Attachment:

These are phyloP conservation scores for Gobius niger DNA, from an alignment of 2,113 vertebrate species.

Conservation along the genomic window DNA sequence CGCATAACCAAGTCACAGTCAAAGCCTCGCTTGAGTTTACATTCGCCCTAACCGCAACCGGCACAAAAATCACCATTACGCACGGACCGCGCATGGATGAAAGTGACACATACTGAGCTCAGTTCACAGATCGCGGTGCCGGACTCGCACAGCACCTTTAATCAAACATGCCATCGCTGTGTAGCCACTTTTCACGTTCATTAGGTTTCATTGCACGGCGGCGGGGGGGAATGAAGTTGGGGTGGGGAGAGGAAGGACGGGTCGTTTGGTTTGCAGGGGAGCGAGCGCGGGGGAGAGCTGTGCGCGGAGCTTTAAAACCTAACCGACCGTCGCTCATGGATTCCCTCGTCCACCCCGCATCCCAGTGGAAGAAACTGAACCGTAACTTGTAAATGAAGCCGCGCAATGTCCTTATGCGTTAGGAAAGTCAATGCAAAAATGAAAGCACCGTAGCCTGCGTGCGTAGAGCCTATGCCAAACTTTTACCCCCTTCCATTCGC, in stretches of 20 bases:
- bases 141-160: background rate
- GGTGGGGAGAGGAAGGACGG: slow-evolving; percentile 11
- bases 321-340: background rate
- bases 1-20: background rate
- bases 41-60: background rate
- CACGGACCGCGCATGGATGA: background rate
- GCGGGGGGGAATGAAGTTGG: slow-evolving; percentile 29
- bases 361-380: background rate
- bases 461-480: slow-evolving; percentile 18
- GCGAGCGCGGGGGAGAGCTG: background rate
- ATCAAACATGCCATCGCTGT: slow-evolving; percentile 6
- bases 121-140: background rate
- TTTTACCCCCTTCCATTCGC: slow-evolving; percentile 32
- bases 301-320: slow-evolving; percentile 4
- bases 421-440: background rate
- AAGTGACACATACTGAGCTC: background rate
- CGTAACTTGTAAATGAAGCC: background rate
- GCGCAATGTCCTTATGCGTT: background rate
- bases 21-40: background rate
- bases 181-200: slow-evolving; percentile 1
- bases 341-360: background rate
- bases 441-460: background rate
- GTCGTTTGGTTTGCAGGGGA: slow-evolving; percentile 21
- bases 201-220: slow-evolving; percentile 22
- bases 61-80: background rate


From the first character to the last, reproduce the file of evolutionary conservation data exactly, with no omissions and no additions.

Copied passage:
These are phyloP conservation scores for Gobius niger DNA, from an alignment of 2,113 vertebrate species.

Conservation along the genomic window DNA sequence CGCATAACCAAGTCACAGTCAAAGCCTCGCTTGAGTTTACATTCGCCCTAACCGCAACCGGCACAAAAATCACCATTACGCACGGACCGCGCATGGATGAAAGTGACACATACTGAGCTCAGTTCACAGATCGCGGTGCCGGACTCGCACAGCACCTTTAATCAAACATGCCATCGCTGTGTAGCCACTTTTCACGTTCATTAGGTTTCATTGCACGGCGGCGGGGGGGAATGAAGTTGGGGTGGGGAGAGGAAGGACGGGTCGTTTGGTTTGCAGGGGAGCGAGCGCGGGGGAGAGCTGTGCGCGGAGCTTTAAAACCTAACCGACCGTCGCTCATGGATTCCCTCGTCCACCCCGCATCCCAGTGGAAGAAACTGAACCGTAACTTGTAAATGAAGCCGCGCAATGTCCTTATGCGTTAGGAAAGTCAATGCAAAAATGAAAGCACCGTAGCCTGCGTGCGTAGAGCCTATGCCAAACTTTTACCCCCTTCCATTCGC, in stretches of 20 bases:
- bases 141-160: background rate
- GGTGGGGAGAGGAAGGACGG: slow-evolving; percentile 11
- bases 321-340: background rate
- bases 1-20: background rate
- bases 41-60: background rate
- CACGGACCGCGCATGGATGA: background rate
- GCGGGGGGGAATGAAGTTGG: slow-evolving; percentile 29
- bases 361-380: background rate
- bases 461-480: slow-evolving; percentile 18
- GCGAGCGCGGGGGAGAGCTG: background rate
- ATCAAACATGCCATCGCTGT: slow-evolving; percentile 6
- bases 121-140: background rate
- TTTTACCCCCTTCCATTCGC: slow-evolving; percentile 32
- bases 301-320: slow-evolving; percentile 4
- bases 421-440: background rate
- AAGTGACACATACTGAGCTC: background rate
- CGTAACTTGTAAATGAAGCC: background rate
- GCGCAATGTCCTTATGCGTT: background rate
- bases 21-40: background rate
- bases 181-200: slow-evolving; percentile 1
- bases 341-360: background rate
- bases 441-460: background rate
- GTCGTTTGGTTTGCAGGGGA: slow-evolving; percentile 21
- bases 201-220: slow-evolving; percentile 22
- bases 61-80: background rate